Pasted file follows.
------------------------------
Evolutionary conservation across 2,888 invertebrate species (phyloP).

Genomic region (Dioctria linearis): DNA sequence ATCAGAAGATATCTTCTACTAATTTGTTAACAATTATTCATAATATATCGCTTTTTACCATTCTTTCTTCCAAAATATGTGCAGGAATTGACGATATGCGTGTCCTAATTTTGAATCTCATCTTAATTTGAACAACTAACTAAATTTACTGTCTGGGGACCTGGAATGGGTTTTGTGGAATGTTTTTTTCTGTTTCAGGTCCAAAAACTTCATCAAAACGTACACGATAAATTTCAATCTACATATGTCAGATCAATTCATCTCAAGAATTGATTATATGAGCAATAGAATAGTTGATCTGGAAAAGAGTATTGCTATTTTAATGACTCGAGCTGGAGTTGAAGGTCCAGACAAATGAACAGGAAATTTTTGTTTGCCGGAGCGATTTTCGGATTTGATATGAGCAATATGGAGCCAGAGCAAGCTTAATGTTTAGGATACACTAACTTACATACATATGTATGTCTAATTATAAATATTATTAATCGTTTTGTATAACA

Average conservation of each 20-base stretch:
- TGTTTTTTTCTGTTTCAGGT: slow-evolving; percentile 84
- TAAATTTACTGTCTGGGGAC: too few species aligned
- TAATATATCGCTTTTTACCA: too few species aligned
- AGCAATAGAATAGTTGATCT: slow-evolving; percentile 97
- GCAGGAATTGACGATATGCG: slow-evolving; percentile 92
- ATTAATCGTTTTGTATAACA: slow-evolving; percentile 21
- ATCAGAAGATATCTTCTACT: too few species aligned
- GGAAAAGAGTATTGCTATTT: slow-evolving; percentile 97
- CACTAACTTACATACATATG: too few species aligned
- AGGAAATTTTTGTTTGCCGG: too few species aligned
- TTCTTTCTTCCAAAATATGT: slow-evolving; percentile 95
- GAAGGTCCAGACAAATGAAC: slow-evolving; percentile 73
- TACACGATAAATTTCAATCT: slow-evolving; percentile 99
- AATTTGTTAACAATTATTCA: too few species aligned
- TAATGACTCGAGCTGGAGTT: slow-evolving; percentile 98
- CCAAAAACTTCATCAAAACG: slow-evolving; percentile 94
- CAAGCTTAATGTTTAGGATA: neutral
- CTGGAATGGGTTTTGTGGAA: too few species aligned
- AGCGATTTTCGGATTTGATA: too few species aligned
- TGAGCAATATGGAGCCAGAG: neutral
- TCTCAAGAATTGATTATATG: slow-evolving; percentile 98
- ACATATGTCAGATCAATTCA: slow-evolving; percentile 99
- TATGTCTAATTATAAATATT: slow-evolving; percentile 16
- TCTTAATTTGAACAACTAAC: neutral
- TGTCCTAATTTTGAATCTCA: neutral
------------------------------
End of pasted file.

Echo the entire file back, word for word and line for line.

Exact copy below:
Evolutionary conservation across 2,888 invertebrate species (phyloP).

Genomic region (Dioctria linearis): DNA sequence ATCAGAAGATATCTTCTACTAATTTGTTAACAATTATTCATAATATATCGCTTTTTACCATTCTTTCTTCCAAAATATGTGCAGGAATTGACGATATGCGTGTCCTAATTTTGAATCTCATCTTAATTTGAACAACTAACTAAATTTACTGTCTGGGGACCTGGAATGGGTTTTGTGGAATGTTTTTTTCTGTTTCAGGTCCAAAAACTTCATCAAAACGTACACGATAAATTTCAATCTACATATGTCAGATCAATTCATCTCAAGAATTGATTATATGAGCAATAGAATAGTTGATCTGGAAAAGAGTATTGCTATTTTAATGACTCGAGCTGGAGTTGAAGGTCCAGACAAATGAACAGGAAATTTTTGTTTGCCGGAGCGATTTTCGGATTTGATATGAGCAATATGGAGCCAGAGCAAGCTTAATGTTTAGGATACACTAACTTACATACATATGTATGTCTAATTATAAATATTATTAATCGTTTTGTATAACA

Average conservation of each 20-base stretch:
- TGTTTTTTTCTGTTTCAGGT: slow-evolving; percentile 84
- TAAATTTACTGTCTGGGGAC: too few species aligned
- TAATATATCGCTTTTTACCA: too few species aligned
- AGCAATAGAATAGTTGATCT: slow-evolving; percentile 97
- GCAGGAATTGACGATATGCG: slow-evolving; percentile 92
- ATTAATCGTTTTGTATAACA: slow-evolving; percentile 21
- ATCAGAAGATATCTTCTACT: too few species aligned
- GGAAAAGAGTATTGCTATTT: slow-evolving; percentile 97
- CACTAACTTACATACATATG: too few species aligned
- AGGAAATTTTTGTTTGCCGG: too few species aligned
- TTCTTTCTTCCAAAATATGT: slow-evolving; percentile 95
- GAAGGTCCAGACAAATGAAC: slow-evolving; percentile 73
- TACACGATAAATTTCAATCT: slow-evolving; percentile 99
- AATTTGTTAACAATTATTCA: too few species aligned
- TAATGACTCGAGCTGGAGTT: slow-evolving; percentile 98
- CCAAAAACTTCATCAAAACG: slow-evolving; percentile 94
- CAAGCTTAATGTTTAGGATA: neutral
- CTGGAATGGGTTTTGTGGAA: too few species aligned
- AGCGATTTTCGGATTTGATA: too few species aligned
- TGAGCAATATGGAGCCAGAG: neutral
- TCTCAAGAATTGATTATATG: slow-evolving; percentile 98
- ACATATGTCAGATCAATTCA: slow-evolving; percentile 99
- TATGTCTAATTATAAATATT: slow-evolving; percentile 16
- TCTTAATTTGAACAACTAAC: neutral
- TGTCCTAATTTTGAATCTCA: neutral